Here is the criminal legal process from arrest to final court days
The SWAT team for a Georgia police force negotiated for hours with a suspect wanted in South Carolina as he took refuge in a home outside Atlanta, police said.
The tactical team tried to get Kevis Price to surrender himself on charges he faces in Newberry County.
A May 10 Facebook post from the Newberry County Sheriff’s Office said Price, 29, was one of the gunmen that ambushed a car with four people inside, including two children.
Price and others waited at Mt. Zion Baptist Church for a car to leave a house on nearby Vincent Street, the Sheriff’s Office Facebook post said. The shooting suspects fired on the car as it came to an intersection.
When the driver tried to escape the bullets, the Sheriff’s Office said Price and his accomplices kept shooting. As deputies hurried to the scene, they said the suspects fled.
A stray bullet was also fired through a nearby business, the Sheriff’s Office said.
“Miraculously no one was injured in this extremely violent and irresponsible act,” Sheriff Lee Foster said on Facebook at the time. “Anyone that would shoot into a car with small children should never be able to walk as a free person again. We will search for him, we will find him, and we will prosecute him. He can run, but he will never be able to hide.”
Investigators believe Price had a “vendetta” against a family member of the people in the car.
“It appears the victims in this situation are innocent and just happen to be kin to someone Price is in conflict,” the Facebook post said.
Police obtained warrants for Price on four counts of attempted murder and a weapon charge . Foster said Price had a violent criminal record and should be considered armed and dangerous.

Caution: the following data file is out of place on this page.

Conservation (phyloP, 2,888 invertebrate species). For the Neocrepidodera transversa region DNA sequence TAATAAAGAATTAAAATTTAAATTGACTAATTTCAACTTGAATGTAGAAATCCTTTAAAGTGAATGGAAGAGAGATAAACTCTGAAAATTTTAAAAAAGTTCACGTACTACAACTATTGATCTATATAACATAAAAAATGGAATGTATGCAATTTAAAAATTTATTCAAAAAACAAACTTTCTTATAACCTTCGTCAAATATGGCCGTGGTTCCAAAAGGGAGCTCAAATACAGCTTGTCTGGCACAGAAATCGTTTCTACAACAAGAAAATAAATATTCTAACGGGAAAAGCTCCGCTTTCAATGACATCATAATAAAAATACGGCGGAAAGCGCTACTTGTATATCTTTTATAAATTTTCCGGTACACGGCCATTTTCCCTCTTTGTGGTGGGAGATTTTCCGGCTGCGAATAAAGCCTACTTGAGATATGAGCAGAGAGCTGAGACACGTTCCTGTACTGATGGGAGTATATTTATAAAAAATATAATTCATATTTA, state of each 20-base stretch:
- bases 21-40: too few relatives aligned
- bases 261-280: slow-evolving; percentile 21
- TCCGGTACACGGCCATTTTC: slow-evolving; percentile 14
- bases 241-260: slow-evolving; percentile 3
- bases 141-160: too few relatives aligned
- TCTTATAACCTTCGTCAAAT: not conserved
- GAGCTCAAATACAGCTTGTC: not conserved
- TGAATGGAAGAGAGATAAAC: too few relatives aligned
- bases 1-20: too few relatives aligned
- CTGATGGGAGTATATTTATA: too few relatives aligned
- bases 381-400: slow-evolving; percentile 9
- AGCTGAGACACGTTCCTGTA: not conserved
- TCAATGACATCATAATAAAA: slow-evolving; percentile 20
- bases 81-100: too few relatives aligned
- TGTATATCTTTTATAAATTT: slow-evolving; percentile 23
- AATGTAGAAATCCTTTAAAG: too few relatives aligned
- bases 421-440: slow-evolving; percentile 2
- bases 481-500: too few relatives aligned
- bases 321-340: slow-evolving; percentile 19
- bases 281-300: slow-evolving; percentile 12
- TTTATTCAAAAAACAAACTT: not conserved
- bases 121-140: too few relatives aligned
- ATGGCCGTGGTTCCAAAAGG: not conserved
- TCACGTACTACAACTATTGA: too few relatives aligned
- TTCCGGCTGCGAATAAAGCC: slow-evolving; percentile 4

The Georgia SWAT standoff
Friday, Secret Service and Gwinnett County Police Department in Georgia found Price. The department said it received a call early Friday morning from Secret Service asking for backup serving a warrant at a home on Riversound Drive in Snellville, a town about 40 minutes east of Atlanta. Authorities believed that Price was at the house.
“Out of abundance of caution, it was decided that the SWAT Team would be utilized,” Gwinnett police said in a statement. “After several hours, Kevis (Devon) Price was taken into custody.”
After his arrest, Price was booked in the Gwinnett County Detention Center where he’ll be held until he is transported to South Carolina. Along with Price’s four attempted murder charges, police in Georgia added an obstruction of justice charge for the standoff.
Police believe that Price hid out with another suspect, Tiyon K. Sanders, 25, who is wanted in Newberry on an armed robbery warrant.
The Newberry Sheriff’s Office said Price and an accomplice refused to come out of the residence. After a search of the house, the SWAT team determined Sanders was not in the house, according to Gwinnett police.
Multiple prior convictions
Price’s convictions go back to 2006 in Newberry County, according to court records. That year he pleaded guilty to the highest degree of assault and battery. A judge sentenced him to six years in jail, though he got out early through the Youthful Offender Act, which grants leniency in sentencing to people between 17 and 24, records show.
In 2009, Price pleaded guilty to a lesser degree of assault and battery as well as a gun charge, court documents indicate. The next year police charged him with armed robbery and assault and battery of a high and aggravated nature. He pleaded guilty and a judge suspended a 3-year sentence, giving him four years probation.
By 2013, Price was in court again facing a third-degree assault and battery charge, according to records. He pleaded guilty and went free after a month in jail. In 2017, police charged him with marijuana possession and he pleaded guilty.
Each attempted murder charge against Price could land him 20 years to life in prison if he is convicted.
Sanders has a record that goes back to 2010. That year, Newberry police charged him with third-degree burglary and he pleaded guilty. Between 2011 and 2014 he pleaded guilty to multiple drug charges, eventually being sentenced to three years in prison.
Sanders’ warrant for armed robbery could bring up to 30 years in prison if he is convicted.
Police are asking if anyone knows where Tiyon Sanders is to contact Crime Stoppers at 404-577-8477 or visit www.stopcrimeATL.com.